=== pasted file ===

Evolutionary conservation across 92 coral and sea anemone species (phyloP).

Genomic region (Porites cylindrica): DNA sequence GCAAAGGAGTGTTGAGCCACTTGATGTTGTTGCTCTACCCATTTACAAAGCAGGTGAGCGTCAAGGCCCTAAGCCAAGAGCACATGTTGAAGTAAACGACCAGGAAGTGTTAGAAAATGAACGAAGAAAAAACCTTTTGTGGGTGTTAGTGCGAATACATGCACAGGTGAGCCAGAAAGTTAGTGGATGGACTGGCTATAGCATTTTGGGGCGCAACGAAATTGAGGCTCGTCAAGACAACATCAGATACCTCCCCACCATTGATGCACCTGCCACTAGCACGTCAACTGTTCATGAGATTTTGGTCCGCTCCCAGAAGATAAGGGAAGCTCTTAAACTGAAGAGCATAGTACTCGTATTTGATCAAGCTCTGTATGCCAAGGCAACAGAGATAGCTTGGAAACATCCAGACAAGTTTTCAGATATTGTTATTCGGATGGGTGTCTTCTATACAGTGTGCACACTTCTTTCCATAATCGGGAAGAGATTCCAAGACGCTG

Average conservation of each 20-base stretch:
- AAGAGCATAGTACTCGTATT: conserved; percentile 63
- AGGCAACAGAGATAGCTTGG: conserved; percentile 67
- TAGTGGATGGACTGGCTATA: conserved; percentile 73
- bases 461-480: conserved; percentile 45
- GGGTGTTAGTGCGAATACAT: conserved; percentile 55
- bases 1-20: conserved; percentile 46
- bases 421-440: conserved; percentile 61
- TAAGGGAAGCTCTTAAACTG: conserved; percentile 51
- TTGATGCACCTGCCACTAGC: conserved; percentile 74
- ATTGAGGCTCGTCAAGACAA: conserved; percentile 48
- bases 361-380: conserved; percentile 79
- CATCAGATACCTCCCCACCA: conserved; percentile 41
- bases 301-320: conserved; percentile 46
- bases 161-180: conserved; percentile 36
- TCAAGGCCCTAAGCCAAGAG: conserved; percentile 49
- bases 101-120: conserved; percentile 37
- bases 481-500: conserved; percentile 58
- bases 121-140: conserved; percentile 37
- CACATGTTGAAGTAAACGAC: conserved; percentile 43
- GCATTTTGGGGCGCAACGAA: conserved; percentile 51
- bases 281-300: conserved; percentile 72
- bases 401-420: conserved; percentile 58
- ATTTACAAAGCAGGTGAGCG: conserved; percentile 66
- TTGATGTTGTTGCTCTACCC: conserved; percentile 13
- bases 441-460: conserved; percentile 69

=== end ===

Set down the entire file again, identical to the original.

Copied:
Evolutionary conservation across 92 coral and sea anemone species (phyloP).

Genomic region (Porites cylindrica): DNA sequence GCAAAGGAGTGTTGAGCCACTTGATGTTGTTGCTCTACCCATTTACAAAGCAGGTGAGCGTCAAGGCCCTAAGCCAAGAGCACATGTTGAAGTAAACGACCAGGAAGTGTTAGAAAATGAACGAAGAAAAAACCTTTTGTGGGTGTTAGTGCGAATACATGCACAGGTGAGCCAGAAAGTTAGTGGATGGACTGGCTATAGCATTTTGGGGCGCAACGAAATTGAGGCTCGTCAAGACAACATCAGATACCTCCCCACCATTGATGCACCTGCCACTAGCACGTCAACTGTTCATGAGATTTTGGTCCGCTCCCAGAAGATAAGGGAAGCTCTTAAACTGAAGAGCATAGTACTCGTATTTGATCAAGCTCTGTATGCCAAGGCAACAGAGATAGCTTGGAAACATCCAGACAAGTTTTCAGATATTGTTATTCGGATGGGTGTCTTCTATACAGTGTGCACACTTCTTTCCATAATCGGGAAGAGATTCCAAGACGCTG

Average conservation of each 20-base stretch:
- AAGAGCATAGTACTCGTATT: conserved; percentile 63
- AGGCAACAGAGATAGCTTGG: conserved; percentile 67
- TAGTGGATGGACTGGCTATA: conserved; percentile 73
- bases 461-480: conserved; percentile 45
- GGGTGTTAGTGCGAATACAT: conserved; percentile 55
- bases 1-20: conserved; percentile 46
- bases 421-440: conserved; percentile 61
- TAAGGGAAGCTCTTAAACTG: conserved; percentile 51
- TTGATGCACCTGCCACTAGC: conserved; percentile 74
- ATTGAGGCTCGTCAAGACAA: conserved; percentile 48
- bases 361-380: conserved; percentile 79
- CATCAGATACCTCCCCACCA: conserved; percentile 41
- bases 301-320: conserved; percentile 46
- bases 161-180: conserved; percentile 36
- TCAAGGCCCTAAGCCAAGAG: conserved; percentile 49
- bases 101-120: conserved; percentile 37
- bases 481-500: conserved; percentile 58
- bases 121-140: conserved; percentile 37
- CACATGTTGAAGTAAACGAC: conserved; percentile 43
- GCATTTTGGGGCGCAACGAA: conserved; percentile 51
- bases 281-300: conserved; percentile 72
- bases 401-420: conserved; percentile 58
- ATTTACAAAGCAGGTGAGCG: conserved; percentile 66
- TTGATGTTGTTGCTCTACCC: conserved; percentile 13
- bases 441-460: conserved; percentile 69